Now I was certainly not brought up in a house where talking about “down there” or sex was taboo, but regardless, my lips were sealed—until I was in my forties! Even then, I did not talk about it. Instead, I wrote about it—in my fibroLIFE Daily blog.
Fibro Secret three for me: Vulvodynia
Once again, I was hurting in a place and in a way that I was just not comfortable telling anyone, but I was determined to have some answers, so I turned to the only friend I could share such a secret with: Google. I entered the phrase “vulvar pain”, Google did what Google does, and once again Google showed me that I was not crazy and I was not alone. I was one of the unlucky ones experiencing Vulvodynia.
Excerpt Below From www.mayoclinic.com
Vulvodynia (vul-voe-DIN-e-uh) is chronic pain in the area around the opening of your vagina (vulva) for which there is no identifiable cause. The pain, burning or irritation associated with vulvodynia may make you so uncomfortable that sitting for long periods or having sex becomes unthinkable. The condition can go on for months or years.
If you have vulvodynia, don't let the absence of visible signs or embarrassment about discussing the symptoms keep you from seeking help. Treatment options are available to lessen your pain and discomfort.
The main vulvodynia symptom is pain in your genital area, which can be characterized by:
The pain you experience may be constant or occasional and can last for months or even years, but it can vanish as suddenly as it started. You may feel the pain in your entire vulvar area (generalized), or it may be localized to a certain area, such as the opening of your vagina
I had certainly learned about Vulvodynia in nursing school, but all I can imagine is I had not had any symptoms for a while at that time so I did not put two and two together. In fact, I do not think I ever came across the term again until Google showed me. Also, obviously the symptoms listed could be from other things, such as a Urinary Tract Infection, a Yeast Infection, etc. I had always spoken up when I felt the symptoms fit a UTI, and once I was older, I had sought care also when the symptoms fit a Yeast Infection.
Rarely did I actually have a UTI, however. Nor do I ever recall being diagnosed with and/or treated for an actual Yeast Infection. I do know I was given antibiotics for a UTI several times since obviously “something was going on” in spite of the negative test results. As I got older and had to see the doctor about so many symptoms which, once I was diagnosed, almost always ended up being attributed to my Fibromyalgia, I just dealt with the symptoms myself rather than discuss yet another thing with the doctor.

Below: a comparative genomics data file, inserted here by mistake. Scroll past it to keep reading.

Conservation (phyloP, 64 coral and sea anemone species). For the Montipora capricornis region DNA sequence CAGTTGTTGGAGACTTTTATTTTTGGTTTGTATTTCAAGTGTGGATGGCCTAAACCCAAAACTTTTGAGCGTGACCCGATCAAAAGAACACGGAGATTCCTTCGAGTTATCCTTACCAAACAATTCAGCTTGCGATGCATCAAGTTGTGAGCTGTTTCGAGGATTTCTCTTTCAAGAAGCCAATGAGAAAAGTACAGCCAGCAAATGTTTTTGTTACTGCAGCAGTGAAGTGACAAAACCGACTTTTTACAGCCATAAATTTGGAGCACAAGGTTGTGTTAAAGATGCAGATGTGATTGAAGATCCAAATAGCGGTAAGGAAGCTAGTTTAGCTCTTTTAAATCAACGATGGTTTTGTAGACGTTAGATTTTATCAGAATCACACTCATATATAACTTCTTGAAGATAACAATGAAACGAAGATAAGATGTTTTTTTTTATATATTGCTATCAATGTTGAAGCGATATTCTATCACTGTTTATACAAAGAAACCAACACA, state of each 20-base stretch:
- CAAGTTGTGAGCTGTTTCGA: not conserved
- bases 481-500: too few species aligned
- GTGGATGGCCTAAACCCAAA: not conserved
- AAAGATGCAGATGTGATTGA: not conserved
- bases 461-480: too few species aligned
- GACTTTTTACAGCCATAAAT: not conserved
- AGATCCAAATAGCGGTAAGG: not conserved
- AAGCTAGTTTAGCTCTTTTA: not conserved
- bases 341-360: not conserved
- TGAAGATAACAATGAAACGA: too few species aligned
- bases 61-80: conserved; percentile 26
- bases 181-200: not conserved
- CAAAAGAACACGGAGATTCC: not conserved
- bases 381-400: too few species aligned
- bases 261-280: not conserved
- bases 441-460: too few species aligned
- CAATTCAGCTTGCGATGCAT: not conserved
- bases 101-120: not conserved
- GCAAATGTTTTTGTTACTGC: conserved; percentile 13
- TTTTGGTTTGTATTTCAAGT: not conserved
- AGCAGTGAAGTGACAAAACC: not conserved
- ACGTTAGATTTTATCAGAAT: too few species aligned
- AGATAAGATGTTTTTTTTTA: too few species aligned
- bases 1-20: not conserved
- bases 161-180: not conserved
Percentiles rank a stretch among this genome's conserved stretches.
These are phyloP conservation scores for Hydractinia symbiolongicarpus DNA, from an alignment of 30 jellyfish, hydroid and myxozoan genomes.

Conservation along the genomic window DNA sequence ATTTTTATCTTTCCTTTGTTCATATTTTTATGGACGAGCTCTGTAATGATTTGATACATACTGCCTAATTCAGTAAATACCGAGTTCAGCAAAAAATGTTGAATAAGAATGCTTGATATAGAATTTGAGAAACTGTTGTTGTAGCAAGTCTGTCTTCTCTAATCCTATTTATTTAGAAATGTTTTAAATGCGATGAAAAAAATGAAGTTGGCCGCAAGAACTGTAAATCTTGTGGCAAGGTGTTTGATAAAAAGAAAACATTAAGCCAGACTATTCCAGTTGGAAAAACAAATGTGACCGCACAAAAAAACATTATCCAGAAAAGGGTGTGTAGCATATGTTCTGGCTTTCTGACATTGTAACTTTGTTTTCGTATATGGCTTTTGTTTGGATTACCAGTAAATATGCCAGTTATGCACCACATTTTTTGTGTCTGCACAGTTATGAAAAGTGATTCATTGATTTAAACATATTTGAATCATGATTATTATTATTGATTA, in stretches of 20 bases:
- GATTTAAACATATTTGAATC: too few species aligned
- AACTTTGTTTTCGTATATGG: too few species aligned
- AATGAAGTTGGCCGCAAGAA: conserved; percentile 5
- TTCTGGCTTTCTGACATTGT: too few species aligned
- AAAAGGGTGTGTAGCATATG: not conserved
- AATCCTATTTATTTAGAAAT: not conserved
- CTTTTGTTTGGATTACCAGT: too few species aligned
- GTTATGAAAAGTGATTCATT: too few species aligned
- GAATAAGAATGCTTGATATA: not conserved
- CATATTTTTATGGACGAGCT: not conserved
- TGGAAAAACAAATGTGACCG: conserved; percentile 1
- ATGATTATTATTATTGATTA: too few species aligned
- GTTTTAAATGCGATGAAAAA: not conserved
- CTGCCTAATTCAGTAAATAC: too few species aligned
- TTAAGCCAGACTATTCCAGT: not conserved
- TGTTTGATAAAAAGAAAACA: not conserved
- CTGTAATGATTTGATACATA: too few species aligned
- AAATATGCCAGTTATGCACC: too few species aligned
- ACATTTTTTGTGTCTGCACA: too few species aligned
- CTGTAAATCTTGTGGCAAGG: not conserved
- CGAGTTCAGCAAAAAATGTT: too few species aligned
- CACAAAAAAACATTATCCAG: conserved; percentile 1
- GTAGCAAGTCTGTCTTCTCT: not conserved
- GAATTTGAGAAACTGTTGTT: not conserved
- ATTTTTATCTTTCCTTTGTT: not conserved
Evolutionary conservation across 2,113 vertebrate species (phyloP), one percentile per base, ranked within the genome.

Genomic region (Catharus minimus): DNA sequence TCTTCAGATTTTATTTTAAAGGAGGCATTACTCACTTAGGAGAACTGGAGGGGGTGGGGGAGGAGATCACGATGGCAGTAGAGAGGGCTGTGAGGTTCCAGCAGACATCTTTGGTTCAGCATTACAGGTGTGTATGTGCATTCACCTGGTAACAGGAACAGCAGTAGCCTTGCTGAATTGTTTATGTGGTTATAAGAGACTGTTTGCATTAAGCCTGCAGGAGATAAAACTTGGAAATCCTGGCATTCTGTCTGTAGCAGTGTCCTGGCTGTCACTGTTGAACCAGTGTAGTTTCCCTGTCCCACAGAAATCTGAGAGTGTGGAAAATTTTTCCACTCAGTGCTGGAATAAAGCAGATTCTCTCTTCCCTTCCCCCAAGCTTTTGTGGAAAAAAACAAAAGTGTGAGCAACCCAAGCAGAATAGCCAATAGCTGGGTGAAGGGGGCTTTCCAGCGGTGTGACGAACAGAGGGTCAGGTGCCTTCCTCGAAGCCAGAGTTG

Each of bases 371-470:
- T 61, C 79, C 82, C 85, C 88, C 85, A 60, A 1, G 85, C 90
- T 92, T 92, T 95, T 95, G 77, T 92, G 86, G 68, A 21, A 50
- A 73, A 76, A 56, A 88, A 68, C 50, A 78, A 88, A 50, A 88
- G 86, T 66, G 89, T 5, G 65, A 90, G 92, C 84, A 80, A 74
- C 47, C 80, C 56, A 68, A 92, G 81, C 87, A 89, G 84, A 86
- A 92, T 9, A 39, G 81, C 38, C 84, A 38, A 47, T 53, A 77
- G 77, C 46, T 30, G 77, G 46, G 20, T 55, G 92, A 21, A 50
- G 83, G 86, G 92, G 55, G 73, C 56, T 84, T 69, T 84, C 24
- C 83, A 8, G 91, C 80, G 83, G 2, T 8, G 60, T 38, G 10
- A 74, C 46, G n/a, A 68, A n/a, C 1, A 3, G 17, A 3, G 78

Vulvodynia, however, is not always as simple as UTI-type symptoms, and at times it certainly was not for me. I would have times, in public, such as when giving a lecture or talking to my mother-in-law, when suddenly I would have a sharp, spasmodic, burning pain just hit me “down there” from out of the blue. Over the years, I have become pretty good at not showing just how much pain I am experiencing, but I have never learned to totally cover this one up. When whoever I was with would see the look on my face and say, “Oh my, are you okay? What happened?” I would sort of smile and laugh it off with something like, “Oh just one of the many odd fibro-spasms I have to live with.” Then I would find an excuse to be by myself to deal with the pain as quickly as possible without being too obvious that the pain was “down there”. That is the kind of day I was having when I finally turned to my friend Google.
In the years since that day, my friend Google and I check out the phrase “Fibromyalgia and Vulvodynia” every so often. Each time, we come across more and more information like the following excerpts:
One of the most painful effects that sometimes happens in women who have fibromyalgia is a disorder known as vulvodynia.
Women with vulvodynia are 2 to 3 times more likely than other women to suffer from other chronic pain conditions, such as IC, IBS, or fibromyalgia, according to results from a meta-analysis of studies pertaining to that issue, published in the July issue of Obstetrics & Gynecology
The examples could go on and on, but you get the picture: More and more, Vulvodynia is being linked with Fibromyalgia. Apparently, more and more women are speaking up about this Fibro Secret of having pain “down there”. I am glad to be one of them, especially if it will help someone else. But for those of you still keeping the secret, I do not want you to feel badly. I wrote about this for the first time probably four years ago. I said the word out loud in a conversation with my husband for the very first time just this week. I understand how hard it can be to share your Fibro Secrets, but I know that if you really need to, you can do it. Sharing an article like this or information from online or a pamphlet might be a good way to start.